She informed the journalists that targeted messages are currently being used for adolescents and key populations like sex workers, drug users and homosexuals to influence behavioral change and noted that when designing interventions, there is a need to address the social determinants of HIV transmission especially within the young girls and men aged 40 – 49 years since they are at the highest risk of contracting HIV.
She noted that stigma and discrimination should also be reduced because this is a major cause of depression and revenge transmission or else it will be continuous and stressed the need to introduce punitive laws against communities in danger to ensure that the viral load is reduced.
She advocated programs to target discordant couples and told the journalists that new methods like PrEP for partners in high-risk relationships and PEP for those that get exposed to the risk of contracting HIV are available. “There are also trials for the vaginal ring and injectable ARVs to reduce on the pill burden” she added.
“We are also in the process of trials for panty condoms because of issues with the cultural acceptability of femidoms and this will hopefully enhance a woman’s control in HIV prevention,” she said. Additionally, men are also being encouraged to circumcise which gives 50% protection and on top of using condoms, they would be safer.
On another note, there are vaccine trials are being carried out by UVRI in conjunction with International AIDS vaccine initiative (IAVI) and are in their third trials and feedback will be availed.
She summarized by notifying the journalists that there will be a global acceleration to eliminating HIV and the roadmap for Uganda will be launched with national guidelines explaining how to communicate to different communities in order to eliminate HIV by the year 2030.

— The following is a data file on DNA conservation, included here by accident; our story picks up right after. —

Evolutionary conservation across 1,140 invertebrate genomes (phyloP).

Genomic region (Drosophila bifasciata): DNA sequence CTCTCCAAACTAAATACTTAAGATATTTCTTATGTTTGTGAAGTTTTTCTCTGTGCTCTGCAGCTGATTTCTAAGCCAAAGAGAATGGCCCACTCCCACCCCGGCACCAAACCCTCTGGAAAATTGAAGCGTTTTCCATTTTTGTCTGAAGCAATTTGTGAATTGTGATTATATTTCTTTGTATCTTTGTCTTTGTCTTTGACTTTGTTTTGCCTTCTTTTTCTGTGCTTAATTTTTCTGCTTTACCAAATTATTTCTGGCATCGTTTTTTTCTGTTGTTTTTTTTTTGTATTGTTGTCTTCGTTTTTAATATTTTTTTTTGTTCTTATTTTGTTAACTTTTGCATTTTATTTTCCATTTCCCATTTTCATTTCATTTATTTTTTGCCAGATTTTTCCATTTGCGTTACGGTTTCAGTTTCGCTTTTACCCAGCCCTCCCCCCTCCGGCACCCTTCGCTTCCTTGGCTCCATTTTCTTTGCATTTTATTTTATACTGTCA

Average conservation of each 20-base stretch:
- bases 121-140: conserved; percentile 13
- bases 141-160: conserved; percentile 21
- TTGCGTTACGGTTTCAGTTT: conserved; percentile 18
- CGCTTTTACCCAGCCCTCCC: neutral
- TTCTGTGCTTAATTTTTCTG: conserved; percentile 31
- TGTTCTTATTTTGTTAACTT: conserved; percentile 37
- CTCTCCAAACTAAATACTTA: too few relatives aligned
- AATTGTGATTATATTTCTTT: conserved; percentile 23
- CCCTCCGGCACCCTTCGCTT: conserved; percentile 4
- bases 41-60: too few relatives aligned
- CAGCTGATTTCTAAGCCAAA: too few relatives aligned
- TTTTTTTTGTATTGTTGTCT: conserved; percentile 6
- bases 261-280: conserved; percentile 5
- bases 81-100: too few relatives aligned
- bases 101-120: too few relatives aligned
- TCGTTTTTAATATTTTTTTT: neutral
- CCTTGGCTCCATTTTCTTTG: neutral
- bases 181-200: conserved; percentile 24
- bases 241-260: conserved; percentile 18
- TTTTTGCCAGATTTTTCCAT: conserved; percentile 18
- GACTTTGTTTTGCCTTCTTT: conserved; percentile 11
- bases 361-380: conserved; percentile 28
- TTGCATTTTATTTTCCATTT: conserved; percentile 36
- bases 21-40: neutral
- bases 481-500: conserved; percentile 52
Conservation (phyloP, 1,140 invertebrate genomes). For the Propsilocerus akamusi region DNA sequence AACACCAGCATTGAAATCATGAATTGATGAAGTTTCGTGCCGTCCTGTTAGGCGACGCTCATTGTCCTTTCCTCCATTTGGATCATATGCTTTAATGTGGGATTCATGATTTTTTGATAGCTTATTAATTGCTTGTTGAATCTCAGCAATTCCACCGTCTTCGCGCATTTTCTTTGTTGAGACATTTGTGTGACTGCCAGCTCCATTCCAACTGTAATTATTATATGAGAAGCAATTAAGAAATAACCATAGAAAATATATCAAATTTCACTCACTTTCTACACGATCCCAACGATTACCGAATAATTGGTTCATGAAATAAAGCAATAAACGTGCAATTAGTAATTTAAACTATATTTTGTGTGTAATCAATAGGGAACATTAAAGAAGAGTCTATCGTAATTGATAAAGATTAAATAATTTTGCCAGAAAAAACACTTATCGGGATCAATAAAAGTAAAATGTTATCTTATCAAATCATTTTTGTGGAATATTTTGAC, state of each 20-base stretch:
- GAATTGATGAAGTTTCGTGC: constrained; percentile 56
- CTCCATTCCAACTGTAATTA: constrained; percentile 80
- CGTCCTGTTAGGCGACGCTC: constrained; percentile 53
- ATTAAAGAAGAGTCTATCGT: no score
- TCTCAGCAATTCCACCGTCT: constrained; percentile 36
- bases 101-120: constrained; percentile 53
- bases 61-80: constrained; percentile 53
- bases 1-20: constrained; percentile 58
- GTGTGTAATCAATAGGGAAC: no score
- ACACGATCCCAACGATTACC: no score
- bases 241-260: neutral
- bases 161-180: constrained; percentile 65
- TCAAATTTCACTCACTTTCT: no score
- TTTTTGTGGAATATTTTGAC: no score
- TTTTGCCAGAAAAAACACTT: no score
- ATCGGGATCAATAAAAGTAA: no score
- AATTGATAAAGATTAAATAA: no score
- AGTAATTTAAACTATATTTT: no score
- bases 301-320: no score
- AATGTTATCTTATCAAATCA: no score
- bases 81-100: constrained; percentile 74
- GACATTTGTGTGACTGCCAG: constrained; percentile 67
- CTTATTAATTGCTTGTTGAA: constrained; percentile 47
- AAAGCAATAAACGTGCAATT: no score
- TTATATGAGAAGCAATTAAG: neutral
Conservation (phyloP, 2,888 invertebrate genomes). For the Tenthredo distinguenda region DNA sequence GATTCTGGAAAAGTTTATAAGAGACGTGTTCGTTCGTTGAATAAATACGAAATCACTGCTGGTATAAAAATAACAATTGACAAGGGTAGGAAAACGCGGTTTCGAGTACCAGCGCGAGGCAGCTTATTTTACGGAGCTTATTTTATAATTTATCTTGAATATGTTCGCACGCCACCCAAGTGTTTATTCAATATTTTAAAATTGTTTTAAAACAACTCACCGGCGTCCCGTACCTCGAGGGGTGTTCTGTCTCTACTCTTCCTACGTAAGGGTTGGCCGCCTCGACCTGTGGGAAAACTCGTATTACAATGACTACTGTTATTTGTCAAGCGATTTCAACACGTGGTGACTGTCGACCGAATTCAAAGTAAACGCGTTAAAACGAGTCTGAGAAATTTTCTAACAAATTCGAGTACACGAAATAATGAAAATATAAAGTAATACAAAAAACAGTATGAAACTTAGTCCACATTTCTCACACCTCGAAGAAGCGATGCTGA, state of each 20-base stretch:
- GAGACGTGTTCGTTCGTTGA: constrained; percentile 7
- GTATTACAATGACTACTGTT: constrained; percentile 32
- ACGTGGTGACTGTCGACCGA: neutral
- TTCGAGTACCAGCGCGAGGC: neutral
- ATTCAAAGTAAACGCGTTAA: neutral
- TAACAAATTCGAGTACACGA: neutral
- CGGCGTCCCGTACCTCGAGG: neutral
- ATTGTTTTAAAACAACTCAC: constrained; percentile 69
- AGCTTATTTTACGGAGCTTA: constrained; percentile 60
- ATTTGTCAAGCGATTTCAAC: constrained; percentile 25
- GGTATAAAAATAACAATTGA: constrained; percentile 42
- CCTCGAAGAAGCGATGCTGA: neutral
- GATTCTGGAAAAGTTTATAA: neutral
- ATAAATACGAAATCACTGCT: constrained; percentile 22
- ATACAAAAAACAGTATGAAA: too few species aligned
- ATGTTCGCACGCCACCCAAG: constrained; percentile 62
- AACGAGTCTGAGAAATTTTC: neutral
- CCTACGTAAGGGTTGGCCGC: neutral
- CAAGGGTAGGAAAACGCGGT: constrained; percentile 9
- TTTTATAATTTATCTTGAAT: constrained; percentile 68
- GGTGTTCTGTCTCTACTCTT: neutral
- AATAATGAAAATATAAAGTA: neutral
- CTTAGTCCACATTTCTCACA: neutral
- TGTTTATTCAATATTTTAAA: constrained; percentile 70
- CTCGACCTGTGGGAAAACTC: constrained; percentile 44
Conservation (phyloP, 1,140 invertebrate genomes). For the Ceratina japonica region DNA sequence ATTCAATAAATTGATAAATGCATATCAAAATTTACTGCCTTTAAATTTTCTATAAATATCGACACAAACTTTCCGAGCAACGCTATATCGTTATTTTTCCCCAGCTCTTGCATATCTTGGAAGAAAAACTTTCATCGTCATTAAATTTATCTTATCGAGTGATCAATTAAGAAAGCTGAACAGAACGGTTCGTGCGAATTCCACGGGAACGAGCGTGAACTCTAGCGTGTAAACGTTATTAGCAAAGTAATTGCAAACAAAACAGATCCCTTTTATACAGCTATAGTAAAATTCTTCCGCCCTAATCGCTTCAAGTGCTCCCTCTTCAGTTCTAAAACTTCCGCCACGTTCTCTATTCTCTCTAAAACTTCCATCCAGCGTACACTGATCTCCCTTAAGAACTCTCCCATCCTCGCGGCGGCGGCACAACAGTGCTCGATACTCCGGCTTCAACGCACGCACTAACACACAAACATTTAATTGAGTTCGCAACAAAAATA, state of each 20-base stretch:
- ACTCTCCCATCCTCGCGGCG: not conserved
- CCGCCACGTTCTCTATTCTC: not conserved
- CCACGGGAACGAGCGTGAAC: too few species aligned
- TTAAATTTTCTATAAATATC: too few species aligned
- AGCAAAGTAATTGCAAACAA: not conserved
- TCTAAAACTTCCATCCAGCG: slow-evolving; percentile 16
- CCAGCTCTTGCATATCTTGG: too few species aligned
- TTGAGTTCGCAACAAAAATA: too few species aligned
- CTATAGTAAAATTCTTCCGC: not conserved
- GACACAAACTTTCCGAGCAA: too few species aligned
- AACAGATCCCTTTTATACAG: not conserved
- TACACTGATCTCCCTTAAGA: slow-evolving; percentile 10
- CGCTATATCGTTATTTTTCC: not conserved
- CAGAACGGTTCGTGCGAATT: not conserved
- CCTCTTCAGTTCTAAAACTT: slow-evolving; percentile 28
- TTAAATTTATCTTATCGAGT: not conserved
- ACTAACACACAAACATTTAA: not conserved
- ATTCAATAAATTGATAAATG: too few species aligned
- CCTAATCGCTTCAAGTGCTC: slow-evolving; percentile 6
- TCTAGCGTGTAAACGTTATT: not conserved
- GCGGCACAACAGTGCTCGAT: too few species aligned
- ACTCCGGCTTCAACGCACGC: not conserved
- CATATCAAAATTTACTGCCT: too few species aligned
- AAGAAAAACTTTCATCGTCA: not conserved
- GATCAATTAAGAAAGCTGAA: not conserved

Presenter 2: Dr. Nabiryo Christine, Consultant Gynecologist, UNFPA
Dr. Nabiryo reiterated the need to take action. “Science has done its part so we need to take action at the policy level and with all the latest technology available,” she said. Targets have been set at 90:90:90 and journalists should report with physical experience.
She informed the journalists that 360 adolescent girls and young women get infected with HIV per week in Uganda. “This is a very high figure” she commented.
She also noted that children in the villages, especially girls, are misled into early sexual activity and insisted that the girls should be kept in school since when they are in school focusing on their education such distractions are avoided.
She then stressed the need for using an effective multi-sectoral approach where all government institutions play their roles to ensure that HIV is eliminated from our communities. “We need to take collective action and everybody has to play their role as an individual working together within your communities” she added.
She further noted that economically, our country and the population is losing a lot of finances because of treating HIV and urged the journalist to go and visit both the upcountry and disadvantaged communities and monitor what is happening there then take everyone to book and make them accountable for their actions.
She summarized by emphasizing the need for policies and affirmative action that not only targets HIV but also targets Sexual Reproductive Health and Gender-Based Violence.
Question and answer session
- Where is the “Panty condom” distributed and how has it been received?
- Do we have a system to ensure that test and treat actually works effectively?
- How far has the vaccine trial gone in Uganda?
- When was the PMTCT study that was referred to carried out?
- Do you think the targets set by the presidential fast-track initiative are realistic?
- What have we done wrong to cause the rate of infection among girls and young women to remain high?
- Is the “one pill a day” therapy readily available to Ugandans?
- How far have they gone with testing the vaginal ring?
DR. NAKKAZI CAROL
Where is the “Panty condom” being distributed and how has it been received: The panty condom will be worn by women and it is not reusable. For more details we recommend inviting Mrs. Kibirige, (mama condom) from the Ministry of Health to one of these cafes and she sheds more light on that.